Evelyn Baldwin, sponsored by William Ziegler, organized the Ziegler Polar Expedition of 1901. Setting up a base on Alger Island, he stayed the winter exploring the area, but failed to press northwards. The expedition was largely regarded as an utter failure by the exploration and scientific community, which cited the lack of proper management. Unhappy with the outcome, Ziegler organized a new expedition, for which he appointed Anthony Fiala, second-in-command in the first expedition, as leader.[20] It arrived in 1903 and spent the winter. Their ship, America, was crushed beyond repair in December and disappeared in January. Still, they made two attempts towards the pole, both of which were quickly abandoned.[21] They were forced to stay another year, making yet another unsuccessful attempt at the pole, before being evacuated in 1905 by the Terra Nova.[22]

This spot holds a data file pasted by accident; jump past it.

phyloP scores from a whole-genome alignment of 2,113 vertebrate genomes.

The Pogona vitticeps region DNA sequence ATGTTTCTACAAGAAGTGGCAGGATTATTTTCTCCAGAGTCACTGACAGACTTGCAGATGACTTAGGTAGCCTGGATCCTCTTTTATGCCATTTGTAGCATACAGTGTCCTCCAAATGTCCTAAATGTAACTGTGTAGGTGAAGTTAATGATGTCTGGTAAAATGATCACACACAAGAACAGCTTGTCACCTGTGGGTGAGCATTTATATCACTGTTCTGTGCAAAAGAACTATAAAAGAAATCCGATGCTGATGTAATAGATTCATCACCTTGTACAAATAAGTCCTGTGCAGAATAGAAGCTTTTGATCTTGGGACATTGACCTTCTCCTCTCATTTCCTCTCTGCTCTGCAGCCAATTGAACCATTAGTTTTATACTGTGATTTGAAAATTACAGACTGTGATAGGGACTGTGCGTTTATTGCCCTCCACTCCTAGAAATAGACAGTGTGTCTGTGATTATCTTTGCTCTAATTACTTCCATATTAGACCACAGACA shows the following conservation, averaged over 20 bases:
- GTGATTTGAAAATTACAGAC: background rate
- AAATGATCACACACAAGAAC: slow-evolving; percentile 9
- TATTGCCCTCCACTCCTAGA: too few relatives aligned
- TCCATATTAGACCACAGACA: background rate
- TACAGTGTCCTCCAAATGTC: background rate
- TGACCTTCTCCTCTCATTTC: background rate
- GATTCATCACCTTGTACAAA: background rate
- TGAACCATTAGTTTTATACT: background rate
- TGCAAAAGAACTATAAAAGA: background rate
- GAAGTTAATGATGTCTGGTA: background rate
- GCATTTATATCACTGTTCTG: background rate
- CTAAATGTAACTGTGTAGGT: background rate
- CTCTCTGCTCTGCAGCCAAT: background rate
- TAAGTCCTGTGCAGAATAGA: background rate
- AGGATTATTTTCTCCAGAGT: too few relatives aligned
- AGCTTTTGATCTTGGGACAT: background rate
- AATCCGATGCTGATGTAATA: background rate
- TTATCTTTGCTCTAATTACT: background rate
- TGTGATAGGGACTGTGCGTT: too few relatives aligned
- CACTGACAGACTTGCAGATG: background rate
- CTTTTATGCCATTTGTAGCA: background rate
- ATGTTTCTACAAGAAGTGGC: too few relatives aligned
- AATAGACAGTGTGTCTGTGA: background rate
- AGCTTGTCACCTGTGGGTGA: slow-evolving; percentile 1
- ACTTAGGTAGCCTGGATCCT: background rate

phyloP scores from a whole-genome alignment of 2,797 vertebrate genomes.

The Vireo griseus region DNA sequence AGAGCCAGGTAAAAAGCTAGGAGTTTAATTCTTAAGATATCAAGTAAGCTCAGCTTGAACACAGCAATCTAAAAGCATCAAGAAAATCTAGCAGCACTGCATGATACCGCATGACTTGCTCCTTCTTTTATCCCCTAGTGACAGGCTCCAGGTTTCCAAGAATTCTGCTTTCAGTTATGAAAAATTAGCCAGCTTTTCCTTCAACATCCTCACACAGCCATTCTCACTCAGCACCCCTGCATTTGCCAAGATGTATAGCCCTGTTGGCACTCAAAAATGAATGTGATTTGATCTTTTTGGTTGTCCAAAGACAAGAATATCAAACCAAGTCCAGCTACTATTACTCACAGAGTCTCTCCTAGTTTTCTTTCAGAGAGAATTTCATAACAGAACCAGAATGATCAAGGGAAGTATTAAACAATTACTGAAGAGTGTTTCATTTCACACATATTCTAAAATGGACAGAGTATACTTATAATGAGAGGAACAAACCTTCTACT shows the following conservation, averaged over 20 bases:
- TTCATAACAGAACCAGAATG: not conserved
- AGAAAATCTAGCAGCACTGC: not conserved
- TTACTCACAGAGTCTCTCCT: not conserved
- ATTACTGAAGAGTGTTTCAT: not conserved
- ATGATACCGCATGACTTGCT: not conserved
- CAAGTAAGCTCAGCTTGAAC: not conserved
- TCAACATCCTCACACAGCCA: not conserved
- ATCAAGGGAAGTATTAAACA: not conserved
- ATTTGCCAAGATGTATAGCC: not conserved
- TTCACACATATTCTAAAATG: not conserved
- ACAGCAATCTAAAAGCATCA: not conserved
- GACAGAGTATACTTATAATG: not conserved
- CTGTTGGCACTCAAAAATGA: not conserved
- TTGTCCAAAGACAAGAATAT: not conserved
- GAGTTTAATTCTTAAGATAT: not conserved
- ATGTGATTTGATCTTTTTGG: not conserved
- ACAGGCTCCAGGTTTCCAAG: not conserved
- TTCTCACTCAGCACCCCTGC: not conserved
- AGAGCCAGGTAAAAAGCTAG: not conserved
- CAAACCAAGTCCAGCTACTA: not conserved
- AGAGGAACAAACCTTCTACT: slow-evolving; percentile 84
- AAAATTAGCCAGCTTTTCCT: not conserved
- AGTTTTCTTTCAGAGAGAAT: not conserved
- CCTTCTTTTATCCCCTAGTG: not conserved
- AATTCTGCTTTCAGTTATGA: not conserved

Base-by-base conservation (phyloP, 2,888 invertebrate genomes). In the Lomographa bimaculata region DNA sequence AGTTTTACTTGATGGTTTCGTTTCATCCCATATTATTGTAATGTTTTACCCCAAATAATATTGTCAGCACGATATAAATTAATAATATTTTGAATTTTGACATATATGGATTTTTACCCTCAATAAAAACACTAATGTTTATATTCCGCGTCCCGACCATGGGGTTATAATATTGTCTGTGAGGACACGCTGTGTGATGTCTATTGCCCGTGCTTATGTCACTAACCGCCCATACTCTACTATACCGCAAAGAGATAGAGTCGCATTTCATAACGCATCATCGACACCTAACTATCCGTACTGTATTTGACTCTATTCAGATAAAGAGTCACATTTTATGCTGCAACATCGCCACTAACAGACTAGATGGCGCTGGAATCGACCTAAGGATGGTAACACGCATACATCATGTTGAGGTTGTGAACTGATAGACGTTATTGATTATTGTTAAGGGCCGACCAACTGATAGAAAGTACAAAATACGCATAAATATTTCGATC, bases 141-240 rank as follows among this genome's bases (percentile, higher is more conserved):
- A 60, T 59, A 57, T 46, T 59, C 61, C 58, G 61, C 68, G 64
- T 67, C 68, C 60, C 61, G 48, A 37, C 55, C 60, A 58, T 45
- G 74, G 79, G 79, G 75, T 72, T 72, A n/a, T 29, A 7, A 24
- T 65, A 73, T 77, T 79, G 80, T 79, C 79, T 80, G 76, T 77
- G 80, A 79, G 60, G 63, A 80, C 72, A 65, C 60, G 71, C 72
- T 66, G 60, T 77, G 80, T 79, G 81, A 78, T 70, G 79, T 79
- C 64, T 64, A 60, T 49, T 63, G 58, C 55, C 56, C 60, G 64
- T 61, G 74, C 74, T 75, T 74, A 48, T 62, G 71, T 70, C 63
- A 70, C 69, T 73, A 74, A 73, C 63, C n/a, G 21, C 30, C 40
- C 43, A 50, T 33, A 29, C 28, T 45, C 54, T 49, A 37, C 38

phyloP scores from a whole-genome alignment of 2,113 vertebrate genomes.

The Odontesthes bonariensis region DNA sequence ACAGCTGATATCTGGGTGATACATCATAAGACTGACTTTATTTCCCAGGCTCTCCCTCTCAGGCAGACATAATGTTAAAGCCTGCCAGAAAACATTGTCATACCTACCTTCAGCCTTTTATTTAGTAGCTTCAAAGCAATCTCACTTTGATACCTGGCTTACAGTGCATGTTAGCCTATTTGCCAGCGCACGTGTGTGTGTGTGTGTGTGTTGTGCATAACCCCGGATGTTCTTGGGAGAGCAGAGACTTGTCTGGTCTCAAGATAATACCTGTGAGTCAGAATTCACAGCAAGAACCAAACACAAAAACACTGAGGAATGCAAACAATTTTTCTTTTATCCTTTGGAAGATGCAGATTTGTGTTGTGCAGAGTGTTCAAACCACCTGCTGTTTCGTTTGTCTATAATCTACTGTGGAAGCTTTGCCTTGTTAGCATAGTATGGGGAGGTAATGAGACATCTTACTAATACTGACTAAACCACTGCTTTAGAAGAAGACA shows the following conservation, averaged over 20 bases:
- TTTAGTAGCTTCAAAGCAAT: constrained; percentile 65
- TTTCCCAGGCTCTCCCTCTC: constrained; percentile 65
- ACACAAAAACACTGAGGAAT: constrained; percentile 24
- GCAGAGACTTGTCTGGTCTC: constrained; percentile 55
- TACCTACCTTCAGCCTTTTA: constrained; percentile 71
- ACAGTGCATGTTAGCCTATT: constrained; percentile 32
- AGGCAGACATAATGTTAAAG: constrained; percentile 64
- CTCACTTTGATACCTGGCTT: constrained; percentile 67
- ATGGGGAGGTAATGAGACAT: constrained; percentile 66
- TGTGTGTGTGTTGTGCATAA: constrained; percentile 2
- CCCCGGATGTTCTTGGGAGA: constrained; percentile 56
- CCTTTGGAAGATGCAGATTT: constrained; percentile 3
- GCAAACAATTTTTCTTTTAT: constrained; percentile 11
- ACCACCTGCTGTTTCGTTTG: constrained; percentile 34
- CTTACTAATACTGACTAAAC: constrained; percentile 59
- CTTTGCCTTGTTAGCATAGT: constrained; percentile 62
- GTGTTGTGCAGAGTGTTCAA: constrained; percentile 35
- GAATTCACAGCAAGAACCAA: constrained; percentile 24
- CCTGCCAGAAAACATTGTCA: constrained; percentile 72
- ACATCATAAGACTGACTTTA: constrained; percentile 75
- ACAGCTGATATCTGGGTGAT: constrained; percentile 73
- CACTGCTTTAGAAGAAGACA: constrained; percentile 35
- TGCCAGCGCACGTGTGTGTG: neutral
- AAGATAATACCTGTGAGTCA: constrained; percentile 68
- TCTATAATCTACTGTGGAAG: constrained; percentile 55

The first Russian expedition was carried out in 1901, when the icebreaker Yermak traveled to the islands.[23] The next expedition, led by hydrologist Georgy Sedov, embarked in 1912 but did not reach the archipelago until the following year because of ice. Among its scientific contributions were the first snow measurements of the archipelago, and the determination that changes of the magnetic field occur in cycles of fifteen years.[24] It also conducted topographical surveys of the surrounding area.[25] Scurvy set in during the second winter, killing a machinist. Despite lacking prior experience or sufficient provisions, Sedov insisted on pressing forward with a march to the pole. His condition deteriorated and he died on 6 March.[26]